Another review from SFF Reviews.
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I cannot express just how much I love this story. It has magic, and children, and growing up, and fireflies, and magic. Sarah Krenicki takes us for a short trip into a world where children gain magic on their seventh birthday, and lose it the day after they turn eight. It’s a rite of passage all kids go through to become “big kids.”
All kids except for little Katy. She turns seven, gets her magic…and never loses it, even when she turns eight, then ten and twelve. In this, Katy is almost a Peter Pan figure, with her older sister (or so I assume) playing the part of Hook. Or perhaps it would be better to say that Katy is Peter, her magic is Wendy, and her sister is the jealous…
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Centered around a man who just lost his wife, “One Last Time” is…well, okay, it’s an old concept. Wife dies. Husband doesn’t want to let her go, so he uses a time machine to go back and – no, he doesn’t prevent her death, it’s not that old concept. No, he just goes back to when he first met her. He sits right next to his old teenage self, watches her come sauntering up. Sees himself see her for the first time.
And sees himself. Over and over again.
Confused? Go read it. Trust me, you’ll see what I mean, and I really don’t think you’ll regret it. My only complaint is that it ended…and that it set off the nerd side of me that adores The Chaos Theory. Replacing that many people has to have some sort of effect on the world…
Today’s review will be of Christina Dalcher’s “Disprosopus.”
This short story from Syntax and Salt was a bit more to my liking than The Alabaster Man was, but not by much. It was interesting, I will give it that, and the writing wasn’t bad. I kinda expected what I think was supposed to be the “twist” (I imagine it helped that I looked up the meaning of the title first) and I have to give all kinds of credit to the father in the story for coming up with the creative revenge of his daughter’s death, but I have so many questions that need to be answered.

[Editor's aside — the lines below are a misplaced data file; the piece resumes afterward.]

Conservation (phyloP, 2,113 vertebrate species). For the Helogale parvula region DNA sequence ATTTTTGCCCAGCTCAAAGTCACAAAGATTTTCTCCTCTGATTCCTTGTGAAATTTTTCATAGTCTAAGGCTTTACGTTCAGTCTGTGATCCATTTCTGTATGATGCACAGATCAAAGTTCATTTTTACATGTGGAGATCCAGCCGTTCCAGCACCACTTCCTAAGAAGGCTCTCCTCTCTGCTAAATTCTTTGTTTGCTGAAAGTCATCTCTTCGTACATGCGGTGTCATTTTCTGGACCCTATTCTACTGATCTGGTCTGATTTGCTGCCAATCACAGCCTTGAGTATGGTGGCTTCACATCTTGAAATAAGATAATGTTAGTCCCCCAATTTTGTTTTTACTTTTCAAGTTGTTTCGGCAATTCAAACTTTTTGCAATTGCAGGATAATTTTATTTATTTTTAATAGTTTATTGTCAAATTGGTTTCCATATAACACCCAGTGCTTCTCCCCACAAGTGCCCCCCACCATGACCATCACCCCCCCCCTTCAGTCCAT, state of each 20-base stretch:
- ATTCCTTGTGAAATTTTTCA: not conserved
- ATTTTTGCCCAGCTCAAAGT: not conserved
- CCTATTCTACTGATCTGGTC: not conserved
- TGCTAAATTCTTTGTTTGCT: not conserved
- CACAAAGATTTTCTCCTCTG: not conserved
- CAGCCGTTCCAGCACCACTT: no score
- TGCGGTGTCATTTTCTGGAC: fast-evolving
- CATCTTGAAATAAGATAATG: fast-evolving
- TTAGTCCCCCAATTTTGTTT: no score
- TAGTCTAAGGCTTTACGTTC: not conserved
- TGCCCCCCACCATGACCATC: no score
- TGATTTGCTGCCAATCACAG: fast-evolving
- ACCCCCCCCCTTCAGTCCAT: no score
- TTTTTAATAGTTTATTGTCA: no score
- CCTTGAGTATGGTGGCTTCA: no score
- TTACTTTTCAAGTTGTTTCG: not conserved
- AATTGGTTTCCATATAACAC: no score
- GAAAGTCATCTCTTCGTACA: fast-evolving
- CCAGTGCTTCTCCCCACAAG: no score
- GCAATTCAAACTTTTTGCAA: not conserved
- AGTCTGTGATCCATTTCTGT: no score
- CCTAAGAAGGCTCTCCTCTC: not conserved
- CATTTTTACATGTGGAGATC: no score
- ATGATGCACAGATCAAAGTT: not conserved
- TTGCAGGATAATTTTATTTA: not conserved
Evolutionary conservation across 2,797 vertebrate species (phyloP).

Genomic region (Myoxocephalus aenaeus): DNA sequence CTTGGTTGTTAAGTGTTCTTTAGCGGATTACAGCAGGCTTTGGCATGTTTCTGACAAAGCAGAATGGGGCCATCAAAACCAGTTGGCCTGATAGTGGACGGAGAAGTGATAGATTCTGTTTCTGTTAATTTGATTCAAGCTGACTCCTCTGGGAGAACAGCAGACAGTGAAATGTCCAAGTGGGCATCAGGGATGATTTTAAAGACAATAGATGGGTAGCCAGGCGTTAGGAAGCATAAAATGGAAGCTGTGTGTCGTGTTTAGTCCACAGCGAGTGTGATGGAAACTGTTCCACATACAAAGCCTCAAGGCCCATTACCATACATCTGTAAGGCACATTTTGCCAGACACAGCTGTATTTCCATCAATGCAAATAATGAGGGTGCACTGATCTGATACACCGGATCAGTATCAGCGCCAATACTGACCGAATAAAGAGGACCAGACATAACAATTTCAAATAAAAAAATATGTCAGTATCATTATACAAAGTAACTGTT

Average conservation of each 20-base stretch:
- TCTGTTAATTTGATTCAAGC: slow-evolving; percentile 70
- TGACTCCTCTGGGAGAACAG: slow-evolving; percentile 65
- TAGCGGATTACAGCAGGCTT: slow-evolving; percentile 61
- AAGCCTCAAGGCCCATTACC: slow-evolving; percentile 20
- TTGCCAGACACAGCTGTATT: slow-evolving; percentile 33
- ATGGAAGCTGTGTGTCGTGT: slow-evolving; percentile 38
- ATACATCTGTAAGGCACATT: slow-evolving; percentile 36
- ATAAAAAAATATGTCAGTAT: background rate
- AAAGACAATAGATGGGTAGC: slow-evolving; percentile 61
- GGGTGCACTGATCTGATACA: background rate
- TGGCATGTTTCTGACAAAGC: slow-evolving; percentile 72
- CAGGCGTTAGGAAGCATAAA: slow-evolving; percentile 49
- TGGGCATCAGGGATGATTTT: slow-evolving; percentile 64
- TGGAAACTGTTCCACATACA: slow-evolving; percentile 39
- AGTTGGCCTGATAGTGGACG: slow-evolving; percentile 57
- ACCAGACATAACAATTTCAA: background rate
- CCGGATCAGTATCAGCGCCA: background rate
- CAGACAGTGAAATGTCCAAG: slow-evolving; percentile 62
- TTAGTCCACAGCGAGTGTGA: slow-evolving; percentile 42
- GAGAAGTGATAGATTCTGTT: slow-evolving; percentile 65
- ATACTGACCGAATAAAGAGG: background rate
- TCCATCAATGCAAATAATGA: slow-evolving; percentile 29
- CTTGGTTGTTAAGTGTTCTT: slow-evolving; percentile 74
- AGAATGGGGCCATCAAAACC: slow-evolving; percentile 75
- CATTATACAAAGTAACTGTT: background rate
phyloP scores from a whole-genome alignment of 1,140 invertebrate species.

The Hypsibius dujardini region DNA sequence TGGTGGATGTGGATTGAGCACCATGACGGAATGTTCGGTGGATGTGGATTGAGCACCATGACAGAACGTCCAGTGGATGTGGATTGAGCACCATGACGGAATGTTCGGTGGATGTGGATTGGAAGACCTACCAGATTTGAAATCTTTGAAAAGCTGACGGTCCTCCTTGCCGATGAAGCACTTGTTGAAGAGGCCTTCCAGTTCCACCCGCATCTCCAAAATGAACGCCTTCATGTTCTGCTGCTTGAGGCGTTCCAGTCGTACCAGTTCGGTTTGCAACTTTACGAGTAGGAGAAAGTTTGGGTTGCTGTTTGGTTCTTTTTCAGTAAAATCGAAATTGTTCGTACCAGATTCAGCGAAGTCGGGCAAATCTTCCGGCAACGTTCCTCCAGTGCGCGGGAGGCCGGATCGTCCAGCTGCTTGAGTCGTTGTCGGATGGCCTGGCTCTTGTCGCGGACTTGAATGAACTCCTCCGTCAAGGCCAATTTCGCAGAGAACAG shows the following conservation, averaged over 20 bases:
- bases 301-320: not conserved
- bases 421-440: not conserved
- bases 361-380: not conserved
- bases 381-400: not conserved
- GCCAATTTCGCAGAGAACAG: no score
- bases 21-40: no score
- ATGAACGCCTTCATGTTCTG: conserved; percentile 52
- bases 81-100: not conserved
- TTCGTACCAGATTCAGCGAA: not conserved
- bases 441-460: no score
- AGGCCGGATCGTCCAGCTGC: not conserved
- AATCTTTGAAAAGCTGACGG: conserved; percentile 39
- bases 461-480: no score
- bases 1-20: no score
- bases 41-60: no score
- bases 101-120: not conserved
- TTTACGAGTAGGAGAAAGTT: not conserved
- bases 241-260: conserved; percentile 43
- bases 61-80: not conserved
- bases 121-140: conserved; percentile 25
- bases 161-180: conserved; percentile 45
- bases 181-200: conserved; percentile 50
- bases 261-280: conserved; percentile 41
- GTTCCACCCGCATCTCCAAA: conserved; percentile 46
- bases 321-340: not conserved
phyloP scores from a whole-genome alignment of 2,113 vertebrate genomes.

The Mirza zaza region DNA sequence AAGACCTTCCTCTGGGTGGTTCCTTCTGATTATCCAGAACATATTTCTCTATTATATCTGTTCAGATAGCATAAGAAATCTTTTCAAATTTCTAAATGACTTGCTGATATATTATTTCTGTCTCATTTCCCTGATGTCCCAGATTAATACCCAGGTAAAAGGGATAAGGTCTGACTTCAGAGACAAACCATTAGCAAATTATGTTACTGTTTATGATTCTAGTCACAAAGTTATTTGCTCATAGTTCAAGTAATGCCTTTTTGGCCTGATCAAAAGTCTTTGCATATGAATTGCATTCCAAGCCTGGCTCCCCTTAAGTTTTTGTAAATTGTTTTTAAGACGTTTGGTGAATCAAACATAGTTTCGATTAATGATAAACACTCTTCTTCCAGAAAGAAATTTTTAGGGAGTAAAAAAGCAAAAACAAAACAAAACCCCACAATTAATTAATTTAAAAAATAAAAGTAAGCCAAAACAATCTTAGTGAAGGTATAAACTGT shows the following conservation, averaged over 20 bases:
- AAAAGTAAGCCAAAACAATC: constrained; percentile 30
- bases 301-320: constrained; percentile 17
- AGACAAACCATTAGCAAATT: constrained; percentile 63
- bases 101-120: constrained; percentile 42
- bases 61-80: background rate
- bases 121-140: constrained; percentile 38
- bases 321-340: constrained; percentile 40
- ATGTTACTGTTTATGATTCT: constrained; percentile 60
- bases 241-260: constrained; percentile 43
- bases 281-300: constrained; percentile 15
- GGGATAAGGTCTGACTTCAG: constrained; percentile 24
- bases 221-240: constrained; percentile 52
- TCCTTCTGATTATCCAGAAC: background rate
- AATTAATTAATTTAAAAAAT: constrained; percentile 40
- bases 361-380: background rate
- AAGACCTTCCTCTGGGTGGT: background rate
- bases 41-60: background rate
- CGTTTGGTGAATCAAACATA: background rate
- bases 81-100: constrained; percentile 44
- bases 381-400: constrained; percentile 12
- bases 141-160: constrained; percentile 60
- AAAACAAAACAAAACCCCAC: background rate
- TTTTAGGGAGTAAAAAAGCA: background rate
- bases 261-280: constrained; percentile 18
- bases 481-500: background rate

Naflah says her job is to distract the sheikh while Aneesa does her work, and it is implied that Aneesa bites off…um…*cough* something. But how does a man not notice that? Even with a good distraction, they’re gonna feel it. Unless she had poison in her teeth, and all she had to do was get a good nip in, but that isn’t what is implied at all. Also, how does she hold him down so he doesn’t struggle against the bite? I mean, again, there is only so much distraction can do.
If you can suspend your belief past those little problems, however, it’s not a bad little story. I might be willing to give the author another look, at least.
Have you ever wanted to like a story so much that it was almost painful when you couldn’t? I recently joined a group of reviewers, and while looking through the magazine I would be reviewing, I kindasortamaybe fell in love with it. Most of the stories are amazing, and are a genuine joy to read, so I decided to go all the way back to the beginning of the issues and start reading there.
Boy, am I glad I didn’t do that at the beginning. The first work, a short story titled “The Alabaster Man” by Jennifer Todhunter is…well, it’s okay. I liked the idea. It was actually similar to something a friend of mine had written before, but I just couldn’t enjoy Jennifer’s take on it. It didn’t strike my fancy, I guess you could say. Maybe it was all the “and he was like”, “and I was like” but I found it almost annoying to read. It definitely was not a story I will be reading again.
Feel free to check it out yourselves here. These things are always a matter of taste. Maybe your literary palate will enjoy it more than mine did.